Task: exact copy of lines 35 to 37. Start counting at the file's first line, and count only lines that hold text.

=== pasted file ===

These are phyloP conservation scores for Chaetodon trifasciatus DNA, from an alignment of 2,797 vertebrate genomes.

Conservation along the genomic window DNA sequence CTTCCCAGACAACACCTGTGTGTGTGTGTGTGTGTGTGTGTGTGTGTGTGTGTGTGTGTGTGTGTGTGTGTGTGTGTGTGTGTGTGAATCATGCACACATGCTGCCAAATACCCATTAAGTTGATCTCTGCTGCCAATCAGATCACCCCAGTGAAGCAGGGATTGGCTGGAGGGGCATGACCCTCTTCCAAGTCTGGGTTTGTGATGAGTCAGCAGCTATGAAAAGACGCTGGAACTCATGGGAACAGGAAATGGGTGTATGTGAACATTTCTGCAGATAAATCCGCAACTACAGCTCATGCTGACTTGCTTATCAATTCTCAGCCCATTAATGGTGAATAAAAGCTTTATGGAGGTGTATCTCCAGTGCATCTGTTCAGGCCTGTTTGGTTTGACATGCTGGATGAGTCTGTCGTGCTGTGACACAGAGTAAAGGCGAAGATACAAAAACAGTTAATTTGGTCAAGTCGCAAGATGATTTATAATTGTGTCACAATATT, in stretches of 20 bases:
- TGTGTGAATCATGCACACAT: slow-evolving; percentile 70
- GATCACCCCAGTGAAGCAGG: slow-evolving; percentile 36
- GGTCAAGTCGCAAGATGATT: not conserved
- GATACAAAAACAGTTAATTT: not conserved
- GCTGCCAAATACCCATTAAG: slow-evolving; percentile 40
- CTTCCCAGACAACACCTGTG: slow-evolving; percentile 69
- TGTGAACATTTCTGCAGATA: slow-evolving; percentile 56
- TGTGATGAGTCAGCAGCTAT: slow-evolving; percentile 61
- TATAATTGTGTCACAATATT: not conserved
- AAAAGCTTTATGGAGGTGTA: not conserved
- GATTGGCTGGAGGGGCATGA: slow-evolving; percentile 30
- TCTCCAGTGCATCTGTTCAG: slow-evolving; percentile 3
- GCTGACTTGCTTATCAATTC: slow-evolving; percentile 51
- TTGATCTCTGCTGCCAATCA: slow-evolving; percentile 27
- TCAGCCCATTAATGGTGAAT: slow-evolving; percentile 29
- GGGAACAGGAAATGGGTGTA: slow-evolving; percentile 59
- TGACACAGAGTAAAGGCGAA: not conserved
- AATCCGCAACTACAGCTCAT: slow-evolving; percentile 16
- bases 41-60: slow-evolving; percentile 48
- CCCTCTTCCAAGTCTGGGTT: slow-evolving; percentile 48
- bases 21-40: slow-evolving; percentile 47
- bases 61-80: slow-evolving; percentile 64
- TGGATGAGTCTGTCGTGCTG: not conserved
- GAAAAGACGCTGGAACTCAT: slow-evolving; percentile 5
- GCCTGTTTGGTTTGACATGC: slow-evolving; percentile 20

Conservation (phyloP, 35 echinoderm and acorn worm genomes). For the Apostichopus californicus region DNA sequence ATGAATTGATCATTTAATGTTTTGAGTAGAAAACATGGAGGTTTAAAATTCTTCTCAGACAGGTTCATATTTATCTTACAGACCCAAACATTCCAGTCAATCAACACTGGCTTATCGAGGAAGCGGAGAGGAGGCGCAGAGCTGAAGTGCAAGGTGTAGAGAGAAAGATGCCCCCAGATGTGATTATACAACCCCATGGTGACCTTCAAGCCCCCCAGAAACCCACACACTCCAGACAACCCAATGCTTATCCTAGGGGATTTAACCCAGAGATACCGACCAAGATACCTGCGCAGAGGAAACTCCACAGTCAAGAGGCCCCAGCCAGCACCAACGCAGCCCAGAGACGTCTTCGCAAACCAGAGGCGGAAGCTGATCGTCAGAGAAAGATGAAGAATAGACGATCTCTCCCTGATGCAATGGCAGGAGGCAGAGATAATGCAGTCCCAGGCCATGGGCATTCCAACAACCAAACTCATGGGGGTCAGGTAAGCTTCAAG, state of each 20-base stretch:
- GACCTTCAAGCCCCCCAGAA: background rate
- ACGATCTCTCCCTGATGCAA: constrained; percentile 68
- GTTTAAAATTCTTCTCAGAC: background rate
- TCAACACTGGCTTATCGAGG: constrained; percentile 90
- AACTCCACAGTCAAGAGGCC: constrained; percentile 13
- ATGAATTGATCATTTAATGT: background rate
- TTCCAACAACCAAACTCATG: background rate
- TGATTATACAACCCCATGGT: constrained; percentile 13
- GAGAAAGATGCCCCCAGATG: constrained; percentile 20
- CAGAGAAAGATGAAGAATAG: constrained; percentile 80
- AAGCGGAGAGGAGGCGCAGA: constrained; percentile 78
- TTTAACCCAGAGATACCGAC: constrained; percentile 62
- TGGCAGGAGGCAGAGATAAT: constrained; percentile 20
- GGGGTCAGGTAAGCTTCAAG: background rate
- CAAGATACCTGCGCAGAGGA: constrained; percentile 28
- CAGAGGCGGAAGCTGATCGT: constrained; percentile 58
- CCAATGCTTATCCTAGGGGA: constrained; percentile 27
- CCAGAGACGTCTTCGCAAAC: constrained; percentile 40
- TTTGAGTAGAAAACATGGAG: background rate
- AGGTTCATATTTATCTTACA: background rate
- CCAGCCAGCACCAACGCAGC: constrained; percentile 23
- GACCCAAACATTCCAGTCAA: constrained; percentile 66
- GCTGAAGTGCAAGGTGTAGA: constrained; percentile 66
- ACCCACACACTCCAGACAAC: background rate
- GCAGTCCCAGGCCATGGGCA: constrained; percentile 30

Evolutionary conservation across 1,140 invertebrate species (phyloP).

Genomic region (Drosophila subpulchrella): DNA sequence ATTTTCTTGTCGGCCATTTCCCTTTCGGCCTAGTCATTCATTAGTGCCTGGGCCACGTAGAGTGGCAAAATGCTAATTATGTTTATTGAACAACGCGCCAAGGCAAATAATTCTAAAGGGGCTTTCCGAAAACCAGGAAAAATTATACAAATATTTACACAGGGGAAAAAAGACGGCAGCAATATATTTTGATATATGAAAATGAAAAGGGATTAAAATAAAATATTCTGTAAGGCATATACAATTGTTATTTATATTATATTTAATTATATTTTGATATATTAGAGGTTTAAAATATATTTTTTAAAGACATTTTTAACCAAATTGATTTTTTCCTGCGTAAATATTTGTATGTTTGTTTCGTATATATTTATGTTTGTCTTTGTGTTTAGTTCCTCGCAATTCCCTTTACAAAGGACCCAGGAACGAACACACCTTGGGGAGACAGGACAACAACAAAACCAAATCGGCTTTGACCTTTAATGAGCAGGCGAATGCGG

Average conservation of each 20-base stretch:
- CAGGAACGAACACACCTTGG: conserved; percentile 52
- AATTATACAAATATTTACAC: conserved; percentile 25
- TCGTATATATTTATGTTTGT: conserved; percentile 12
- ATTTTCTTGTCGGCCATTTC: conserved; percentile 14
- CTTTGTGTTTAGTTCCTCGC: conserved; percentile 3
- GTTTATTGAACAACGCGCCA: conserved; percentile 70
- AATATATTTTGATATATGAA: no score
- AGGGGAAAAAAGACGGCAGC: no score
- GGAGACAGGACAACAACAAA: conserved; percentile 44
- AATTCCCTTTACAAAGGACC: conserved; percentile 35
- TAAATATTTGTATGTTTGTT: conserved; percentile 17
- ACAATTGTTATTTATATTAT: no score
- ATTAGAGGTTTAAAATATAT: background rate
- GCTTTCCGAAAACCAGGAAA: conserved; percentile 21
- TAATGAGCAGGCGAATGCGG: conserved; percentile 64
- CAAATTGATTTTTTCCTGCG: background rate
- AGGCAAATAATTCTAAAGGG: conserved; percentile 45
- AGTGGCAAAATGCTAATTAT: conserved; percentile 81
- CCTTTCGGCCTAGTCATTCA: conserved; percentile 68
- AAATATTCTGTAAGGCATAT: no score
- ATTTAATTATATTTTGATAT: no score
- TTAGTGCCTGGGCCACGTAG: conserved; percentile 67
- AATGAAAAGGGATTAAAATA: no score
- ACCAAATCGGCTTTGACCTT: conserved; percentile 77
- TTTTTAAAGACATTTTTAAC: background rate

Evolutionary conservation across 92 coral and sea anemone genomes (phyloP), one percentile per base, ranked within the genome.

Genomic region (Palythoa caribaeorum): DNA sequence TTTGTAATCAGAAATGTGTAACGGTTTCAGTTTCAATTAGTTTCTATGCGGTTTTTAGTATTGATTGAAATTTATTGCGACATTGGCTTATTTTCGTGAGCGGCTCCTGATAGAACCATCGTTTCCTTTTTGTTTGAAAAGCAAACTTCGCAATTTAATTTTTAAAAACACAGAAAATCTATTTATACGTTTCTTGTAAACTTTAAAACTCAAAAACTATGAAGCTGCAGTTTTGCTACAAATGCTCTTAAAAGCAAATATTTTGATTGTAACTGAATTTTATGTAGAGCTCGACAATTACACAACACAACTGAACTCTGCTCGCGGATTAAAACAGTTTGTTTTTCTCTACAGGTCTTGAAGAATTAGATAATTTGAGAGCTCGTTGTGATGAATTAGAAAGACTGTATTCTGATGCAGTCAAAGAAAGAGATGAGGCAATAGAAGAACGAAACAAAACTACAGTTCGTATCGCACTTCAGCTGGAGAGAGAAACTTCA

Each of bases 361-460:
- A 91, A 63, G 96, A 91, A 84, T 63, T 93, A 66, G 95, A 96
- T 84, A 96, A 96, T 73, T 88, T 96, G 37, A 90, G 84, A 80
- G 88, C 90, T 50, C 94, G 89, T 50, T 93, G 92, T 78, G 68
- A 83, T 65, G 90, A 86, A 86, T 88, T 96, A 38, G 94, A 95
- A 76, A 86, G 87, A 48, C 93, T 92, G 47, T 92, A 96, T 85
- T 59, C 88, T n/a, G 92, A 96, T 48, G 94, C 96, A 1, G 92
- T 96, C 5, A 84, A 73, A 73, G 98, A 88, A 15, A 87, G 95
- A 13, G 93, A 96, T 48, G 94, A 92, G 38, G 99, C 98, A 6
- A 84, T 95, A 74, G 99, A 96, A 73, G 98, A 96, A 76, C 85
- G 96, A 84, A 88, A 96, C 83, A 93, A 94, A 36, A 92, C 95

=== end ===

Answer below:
- TTCCAACAACCAAACTCATG: background rate
- TGATTATACAACCCCATGGT: constrained; percentile 13
- GAGAAAGATGCCCCCAGATG: constrained; percentile 20